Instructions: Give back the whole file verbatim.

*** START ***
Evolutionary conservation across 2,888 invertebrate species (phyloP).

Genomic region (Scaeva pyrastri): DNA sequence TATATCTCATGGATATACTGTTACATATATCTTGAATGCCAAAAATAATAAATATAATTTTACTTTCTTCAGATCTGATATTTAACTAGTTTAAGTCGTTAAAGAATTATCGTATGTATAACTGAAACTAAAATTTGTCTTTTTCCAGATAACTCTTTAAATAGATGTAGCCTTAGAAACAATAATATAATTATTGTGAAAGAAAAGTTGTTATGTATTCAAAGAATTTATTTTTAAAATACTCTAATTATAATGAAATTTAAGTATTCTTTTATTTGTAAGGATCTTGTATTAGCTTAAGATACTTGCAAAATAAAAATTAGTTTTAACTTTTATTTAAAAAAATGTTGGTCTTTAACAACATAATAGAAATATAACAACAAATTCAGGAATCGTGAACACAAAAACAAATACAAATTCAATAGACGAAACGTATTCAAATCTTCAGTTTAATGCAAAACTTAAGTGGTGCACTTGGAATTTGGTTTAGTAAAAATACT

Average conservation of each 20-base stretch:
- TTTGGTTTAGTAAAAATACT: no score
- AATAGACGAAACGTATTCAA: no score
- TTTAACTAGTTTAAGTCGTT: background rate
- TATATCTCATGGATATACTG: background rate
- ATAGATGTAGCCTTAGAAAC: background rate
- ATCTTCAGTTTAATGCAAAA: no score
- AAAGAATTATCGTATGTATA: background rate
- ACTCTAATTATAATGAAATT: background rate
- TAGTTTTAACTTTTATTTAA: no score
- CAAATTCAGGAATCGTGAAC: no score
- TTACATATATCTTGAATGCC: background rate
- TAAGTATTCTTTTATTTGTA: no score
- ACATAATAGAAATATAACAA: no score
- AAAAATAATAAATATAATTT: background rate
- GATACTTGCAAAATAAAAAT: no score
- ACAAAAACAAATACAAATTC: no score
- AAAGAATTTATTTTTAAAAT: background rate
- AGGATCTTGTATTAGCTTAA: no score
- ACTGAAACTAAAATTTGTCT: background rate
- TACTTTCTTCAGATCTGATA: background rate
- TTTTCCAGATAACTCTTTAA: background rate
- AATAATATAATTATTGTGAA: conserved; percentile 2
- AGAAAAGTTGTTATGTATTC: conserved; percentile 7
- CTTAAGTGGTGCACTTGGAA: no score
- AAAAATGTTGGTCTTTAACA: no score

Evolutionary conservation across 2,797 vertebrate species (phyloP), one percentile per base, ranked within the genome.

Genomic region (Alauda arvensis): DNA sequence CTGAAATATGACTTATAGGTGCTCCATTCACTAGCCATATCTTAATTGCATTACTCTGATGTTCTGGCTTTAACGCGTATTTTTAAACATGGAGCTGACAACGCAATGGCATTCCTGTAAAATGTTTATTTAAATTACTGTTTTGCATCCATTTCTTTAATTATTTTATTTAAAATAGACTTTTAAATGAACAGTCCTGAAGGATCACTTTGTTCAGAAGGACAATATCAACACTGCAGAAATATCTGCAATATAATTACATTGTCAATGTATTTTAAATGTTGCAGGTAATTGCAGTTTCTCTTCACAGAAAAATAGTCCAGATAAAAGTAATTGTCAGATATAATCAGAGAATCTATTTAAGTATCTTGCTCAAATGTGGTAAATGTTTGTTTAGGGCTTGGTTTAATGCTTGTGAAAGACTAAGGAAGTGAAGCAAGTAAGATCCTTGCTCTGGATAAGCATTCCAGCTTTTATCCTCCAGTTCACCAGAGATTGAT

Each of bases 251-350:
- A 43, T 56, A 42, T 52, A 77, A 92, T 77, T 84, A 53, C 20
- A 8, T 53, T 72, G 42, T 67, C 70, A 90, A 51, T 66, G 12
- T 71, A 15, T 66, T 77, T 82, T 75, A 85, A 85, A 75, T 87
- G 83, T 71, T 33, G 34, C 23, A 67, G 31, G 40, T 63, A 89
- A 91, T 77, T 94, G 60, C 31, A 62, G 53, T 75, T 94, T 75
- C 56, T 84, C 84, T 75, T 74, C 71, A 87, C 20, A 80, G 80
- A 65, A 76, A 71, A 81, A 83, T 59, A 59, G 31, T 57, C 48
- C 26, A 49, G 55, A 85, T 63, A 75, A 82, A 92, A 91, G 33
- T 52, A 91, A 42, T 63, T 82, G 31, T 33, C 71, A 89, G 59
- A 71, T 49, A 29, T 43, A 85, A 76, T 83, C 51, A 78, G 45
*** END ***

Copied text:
Evolutionary conservation across 2,888 invertebrate species (phyloP).

Genomic region (Scaeva pyrastri): DNA sequence TATATCTCATGGATATACTGTTACATATATCTTGAATGCCAAAAATAATAAATATAATTTTACTTTCTTCAGATCTGATATTTAACTAGTTTAAGTCGTTAAAGAATTATCGTATGTATAACTGAAACTAAAATTTGTCTTTTTCCAGATAACTCTTTAAATAGATGTAGCCTTAGAAACAATAATATAATTATTGTGAAAGAAAAGTTGTTATGTATTCAAAGAATTTATTTTTAAAATACTCTAATTATAATGAAATTTAAGTATTCTTTTATTTGTAAGGATCTTGTATTAGCTTAAGATACTTGCAAAATAAAAATTAGTTTTAACTTTTATTTAAAAAAATGTTGGTCTTTAACAACATAATAGAAATATAACAACAAATTCAGGAATCGTGAACACAAAAACAAATACAAATTCAATAGACGAAACGTATTCAAATCTTCAGTTTAATGCAAAACTTAAGTGGTGCACTTGGAATTTGGTTTAGTAAAAATACT

Average conservation of each 20-base stretch:
- TTTGGTTTAGTAAAAATACT: no score
- AATAGACGAAACGTATTCAA: no score
- TTTAACTAGTTTAAGTCGTT: background rate
- TATATCTCATGGATATACTG: background rate
- ATAGATGTAGCCTTAGAAAC: background rate
- ATCTTCAGTTTAATGCAAAA: no score
- AAAGAATTATCGTATGTATA: background rate
- ACTCTAATTATAATGAAATT: background rate
- TAGTTTTAACTTTTATTTAA: no score
- CAAATTCAGGAATCGTGAAC: no score
- TTACATATATCTTGAATGCC: background rate
- TAAGTATTCTTTTATTTGTA: no score
- ACATAATAGAAATATAACAA: no score
- AAAAATAATAAATATAATTT: background rate
- GATACTTGCAAAATAAAAAT: no score
- ACAAAAACAAATACAAATTC: no score
- AAAGAATTTATTTTTAAAAT: background rate
- AGGATCTTGTATTAGCTTAA: no score
- ACTGAAACTAAAATTTGTCT: background rate
- TACTTTCTTCAGATCTGATA: background rate
- TTTTCCAGATAACTCTTTAA: background rate
- AATAATATAATTATTGTGAA: conserved; percentile 2
- AGAAAAGTTGTTATGTATTC: conserved; percentile 7
- CTTAAGTGGTGCACTTGGAA: no score
- AAAAATGTTGGTCTTTAACA: no score

Evolutionary conservation across 2,797 vertebrate species (phyloP), one percentile per base, ranked within the genome.

Genomic region (Alauda arvensis): DNA sequence CTGAAATATGACTTATAGGTGCTCCATTCACTAGCCATATCTTAATTGCATTACTCTGATGTTCTGGCTTTAACGCGTATTTTTAAACATGGAGCTGACAACGCAATGGCATTCCTGTAAAATGTTTATTTAAATTACTGTTTTGCATCCATTTCTTTAATTATTTTATTTAAAATAGACTTTTAAATGAACAGTCCTGAAGGATCACTTTGTTCAGAAGGACAATATCAACACTGCAGAAATATCTGCAATATAATTACATTGTCAATGTATTTTAAATGTTGCAGGTAATTGCAGTTTCTCTTCACAGAAAAATAGTCCAGATAAAAGTAATTGTCAGATATAATCAGAGAATCTATTTAAGTATCTTGCTCAAATGTGGTAAATGTTTGTTTAGGGCTTGGTTTAATGCTTGTGAAAGACTAAGGAAGTGAAGCAAGTAAGATCCTTGCTCTGGATAAGCATTCCAGCTTTTATCCTCCAGTTCACCAGAGATTGAT

Each of bases 251-350:
- A 43, T 56, A 42, T 52, A 77, A 92, T 77, T 84, A 53, C 20
- A 8, T 53, T 72, G 42, T 67, C 70, A 90, A 51, T 66, G 12
- T 71, A 15, T 66, T 77, T 82, T 75, A 85, A 85, A 75, T 87
- G 83, T 71, T 33, G 34, C 23, A 67, G 31, G 40, T 63, A 89
- A 91, T 77, T 94, G 60, C 31, A 62, G 53, T 75, T 94, T 75
- C 56, T 84, C 84, T 75, T 74, C 71, A 87, C 20, A 80, G 80
- A 65, A 76, A 71, A 81, A 83, T 59, A 59, G 31, T 57, C 48
- C 26, A 49, G 55, A 85, T 63, A 75, A 82, A 92, A 91, G 33
- T 52, A 91, A 42, T 63, T 82, G 31, T 33, C 71, A 89, G 59
- A 71, T 49, A 29, T 43, A 85, A 76, T 83, C 51, A 78, G 45